Hacking group Lulzsec has claimed responsibility for a recent outage of the CIA website.
Late on Wednesday evening, at the time of the outage, the group wrote on its Twitter feed: "Tango down – cia.gov – for the lulz."
Last month the Pentagon announced that a cyber attack originating from another country could constitute an act of war and prompt a military response, according to a report in the Wall Street Journal.
This helps highlight the seriousness with which the US government now treats cyber crime.
Graham Cluley, senior technology consultant at security firm Sophos, stated that the attackers would be severely punished if caught.
"If the US manages to identify these hackers, they will be made an example of – the US wants to send out the message that these attacks will be taken very seriously indeed."
He added that the attack itself was relatively unsophisticated.
"This attack was a simple Distributed Denial of Service (DDOS) attack, which isn't terribly sophisticated. It's like a whole bunch of fat guys trying to get through the same revolving doors. They bombard the website with requests until it can't cope and goes offline.
"Hopefully the CIA will invest in infrastructure to minimise the problem in future."
Lulzsec, which last month stole the personal details of more than one million customers from one of Sony's servers, recently opened a phone line allowing the public to suggest online targets for their attacks.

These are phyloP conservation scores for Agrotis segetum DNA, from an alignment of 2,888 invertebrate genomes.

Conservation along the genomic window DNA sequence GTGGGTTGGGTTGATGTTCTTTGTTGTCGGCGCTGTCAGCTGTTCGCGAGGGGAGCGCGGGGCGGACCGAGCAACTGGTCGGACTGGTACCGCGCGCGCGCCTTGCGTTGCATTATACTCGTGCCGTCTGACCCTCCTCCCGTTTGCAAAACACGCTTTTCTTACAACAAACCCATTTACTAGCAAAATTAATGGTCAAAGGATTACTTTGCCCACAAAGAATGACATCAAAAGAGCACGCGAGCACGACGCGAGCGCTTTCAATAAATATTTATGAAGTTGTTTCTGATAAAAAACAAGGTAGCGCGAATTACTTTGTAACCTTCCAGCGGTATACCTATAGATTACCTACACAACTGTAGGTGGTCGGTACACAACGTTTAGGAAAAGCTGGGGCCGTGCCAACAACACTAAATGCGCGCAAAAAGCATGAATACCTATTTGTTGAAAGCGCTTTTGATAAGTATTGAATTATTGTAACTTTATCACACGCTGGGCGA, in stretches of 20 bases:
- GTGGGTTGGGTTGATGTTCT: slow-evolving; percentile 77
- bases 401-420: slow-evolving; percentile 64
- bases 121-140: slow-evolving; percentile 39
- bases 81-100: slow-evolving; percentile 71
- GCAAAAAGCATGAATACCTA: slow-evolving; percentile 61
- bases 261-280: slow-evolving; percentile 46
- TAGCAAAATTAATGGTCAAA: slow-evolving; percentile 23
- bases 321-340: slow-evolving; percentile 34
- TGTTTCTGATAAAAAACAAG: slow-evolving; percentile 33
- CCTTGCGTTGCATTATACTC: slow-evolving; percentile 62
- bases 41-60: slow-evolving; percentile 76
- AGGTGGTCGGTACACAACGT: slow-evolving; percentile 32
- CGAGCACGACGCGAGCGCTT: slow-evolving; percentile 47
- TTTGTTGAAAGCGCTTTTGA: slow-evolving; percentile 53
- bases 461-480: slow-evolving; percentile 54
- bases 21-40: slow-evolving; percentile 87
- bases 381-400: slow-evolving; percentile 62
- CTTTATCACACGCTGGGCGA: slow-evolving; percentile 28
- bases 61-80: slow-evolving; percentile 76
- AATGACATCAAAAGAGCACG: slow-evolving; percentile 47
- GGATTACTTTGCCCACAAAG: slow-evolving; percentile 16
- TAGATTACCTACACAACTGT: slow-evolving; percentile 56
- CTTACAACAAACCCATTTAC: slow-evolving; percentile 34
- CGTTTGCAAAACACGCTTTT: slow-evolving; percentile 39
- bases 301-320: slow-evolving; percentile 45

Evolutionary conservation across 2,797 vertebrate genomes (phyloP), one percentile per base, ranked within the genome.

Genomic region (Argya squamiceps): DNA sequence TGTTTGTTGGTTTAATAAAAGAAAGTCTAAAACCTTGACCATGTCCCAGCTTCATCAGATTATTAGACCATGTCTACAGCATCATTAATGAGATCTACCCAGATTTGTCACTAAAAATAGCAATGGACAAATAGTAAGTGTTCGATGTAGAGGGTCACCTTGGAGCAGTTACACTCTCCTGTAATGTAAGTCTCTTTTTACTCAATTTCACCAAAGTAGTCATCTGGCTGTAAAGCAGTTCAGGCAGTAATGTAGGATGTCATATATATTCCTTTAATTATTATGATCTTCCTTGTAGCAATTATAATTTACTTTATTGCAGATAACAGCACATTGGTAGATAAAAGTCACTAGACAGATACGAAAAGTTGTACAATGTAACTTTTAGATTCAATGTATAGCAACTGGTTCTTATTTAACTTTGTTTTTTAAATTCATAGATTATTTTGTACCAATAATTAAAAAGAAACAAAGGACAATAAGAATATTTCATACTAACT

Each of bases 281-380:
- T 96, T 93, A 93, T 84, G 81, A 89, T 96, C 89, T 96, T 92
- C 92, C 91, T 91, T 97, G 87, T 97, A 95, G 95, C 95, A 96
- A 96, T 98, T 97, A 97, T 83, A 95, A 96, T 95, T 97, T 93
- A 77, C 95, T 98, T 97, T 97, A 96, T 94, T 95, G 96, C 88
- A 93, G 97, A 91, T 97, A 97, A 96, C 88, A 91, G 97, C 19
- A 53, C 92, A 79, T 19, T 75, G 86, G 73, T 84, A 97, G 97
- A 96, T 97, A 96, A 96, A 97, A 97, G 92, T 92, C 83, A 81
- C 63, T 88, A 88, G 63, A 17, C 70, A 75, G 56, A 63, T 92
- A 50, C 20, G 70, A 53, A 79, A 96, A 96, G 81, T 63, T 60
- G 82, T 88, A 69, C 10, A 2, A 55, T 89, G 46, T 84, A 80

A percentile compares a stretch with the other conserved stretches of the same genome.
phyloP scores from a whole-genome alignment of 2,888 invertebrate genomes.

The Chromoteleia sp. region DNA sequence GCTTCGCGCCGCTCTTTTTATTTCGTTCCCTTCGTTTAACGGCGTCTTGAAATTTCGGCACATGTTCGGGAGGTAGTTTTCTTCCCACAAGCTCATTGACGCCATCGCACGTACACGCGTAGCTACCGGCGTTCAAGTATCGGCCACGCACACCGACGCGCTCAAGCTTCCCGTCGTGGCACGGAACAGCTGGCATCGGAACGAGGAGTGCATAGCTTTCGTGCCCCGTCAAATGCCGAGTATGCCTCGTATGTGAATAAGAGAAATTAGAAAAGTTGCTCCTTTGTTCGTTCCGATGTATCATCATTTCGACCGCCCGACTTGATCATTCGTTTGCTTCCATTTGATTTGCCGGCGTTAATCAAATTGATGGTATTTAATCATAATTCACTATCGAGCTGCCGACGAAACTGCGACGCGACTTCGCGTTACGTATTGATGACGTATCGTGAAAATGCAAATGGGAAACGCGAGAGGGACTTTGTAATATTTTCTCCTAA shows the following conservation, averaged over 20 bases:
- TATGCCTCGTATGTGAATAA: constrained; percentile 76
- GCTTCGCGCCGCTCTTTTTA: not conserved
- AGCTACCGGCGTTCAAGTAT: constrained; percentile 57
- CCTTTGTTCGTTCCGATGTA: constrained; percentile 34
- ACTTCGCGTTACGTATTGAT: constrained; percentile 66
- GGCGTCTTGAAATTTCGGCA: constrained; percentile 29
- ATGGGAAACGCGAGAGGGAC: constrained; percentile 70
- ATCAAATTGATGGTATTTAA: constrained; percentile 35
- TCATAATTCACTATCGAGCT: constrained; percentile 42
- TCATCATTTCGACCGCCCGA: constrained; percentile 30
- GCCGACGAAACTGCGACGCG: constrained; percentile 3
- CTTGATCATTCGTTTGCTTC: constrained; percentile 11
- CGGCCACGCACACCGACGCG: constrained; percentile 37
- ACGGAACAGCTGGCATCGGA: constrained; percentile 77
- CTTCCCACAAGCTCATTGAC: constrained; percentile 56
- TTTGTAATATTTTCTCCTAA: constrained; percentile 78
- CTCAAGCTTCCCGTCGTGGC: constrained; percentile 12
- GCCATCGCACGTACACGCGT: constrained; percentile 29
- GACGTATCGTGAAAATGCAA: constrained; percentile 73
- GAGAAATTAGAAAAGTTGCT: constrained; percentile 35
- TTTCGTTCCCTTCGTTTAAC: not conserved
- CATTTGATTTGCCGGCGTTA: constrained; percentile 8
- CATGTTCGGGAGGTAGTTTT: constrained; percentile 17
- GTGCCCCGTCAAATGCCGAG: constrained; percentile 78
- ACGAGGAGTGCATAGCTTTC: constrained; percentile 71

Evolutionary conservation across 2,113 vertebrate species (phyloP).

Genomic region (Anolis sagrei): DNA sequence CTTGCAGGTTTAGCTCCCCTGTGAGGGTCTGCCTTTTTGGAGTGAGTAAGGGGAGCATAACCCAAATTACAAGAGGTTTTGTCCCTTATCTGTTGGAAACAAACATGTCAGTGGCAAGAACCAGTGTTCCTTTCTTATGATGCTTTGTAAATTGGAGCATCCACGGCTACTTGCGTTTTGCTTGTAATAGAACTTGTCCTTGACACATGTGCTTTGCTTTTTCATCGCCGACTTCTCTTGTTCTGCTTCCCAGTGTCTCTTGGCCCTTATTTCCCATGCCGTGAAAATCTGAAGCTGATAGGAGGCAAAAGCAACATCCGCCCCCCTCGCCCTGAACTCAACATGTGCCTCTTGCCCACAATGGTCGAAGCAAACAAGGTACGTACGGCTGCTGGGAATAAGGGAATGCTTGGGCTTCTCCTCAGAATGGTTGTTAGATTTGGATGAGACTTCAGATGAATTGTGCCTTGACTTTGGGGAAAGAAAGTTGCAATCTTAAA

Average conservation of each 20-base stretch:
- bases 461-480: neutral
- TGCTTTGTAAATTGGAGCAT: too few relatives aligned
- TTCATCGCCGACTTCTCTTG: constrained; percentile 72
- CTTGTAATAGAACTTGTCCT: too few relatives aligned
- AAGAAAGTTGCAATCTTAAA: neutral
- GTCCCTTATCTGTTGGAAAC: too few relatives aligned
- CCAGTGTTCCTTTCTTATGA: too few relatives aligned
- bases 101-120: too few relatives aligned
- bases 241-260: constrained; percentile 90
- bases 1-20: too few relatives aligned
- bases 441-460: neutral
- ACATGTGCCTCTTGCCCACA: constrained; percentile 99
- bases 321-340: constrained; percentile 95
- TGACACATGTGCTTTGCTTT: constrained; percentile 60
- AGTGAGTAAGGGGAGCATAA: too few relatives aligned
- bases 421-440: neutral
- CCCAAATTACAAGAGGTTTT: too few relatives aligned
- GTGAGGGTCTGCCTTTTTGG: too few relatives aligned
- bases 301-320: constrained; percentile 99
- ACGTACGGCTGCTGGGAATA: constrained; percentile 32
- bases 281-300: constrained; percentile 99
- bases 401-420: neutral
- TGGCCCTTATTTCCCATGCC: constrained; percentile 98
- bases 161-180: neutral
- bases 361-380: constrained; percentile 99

"It's like ringing into Radio 2 and making a song request. People are calling in and saying have a go at this site," said Cluley.
He added that the majority of attacks from hacking collectives such as Lulzsec and hacktivist group Anonymous are fairly basic in nature, suggesting that many corporate and government websites are poorly defended.
Cluley stated that UK government sites were equally vulnerable. He recommended that organisations check the security of their online presence.
"The message for organisations is that they need to secure their websites. The attacks that Lulzsec is responsible for are fairly elementary.
"Websites can be up for years before they're given a refresh, and you may not have the team in house to check its security. You need to have someone who knows what they're doing to give your website the once-over," he concluded.
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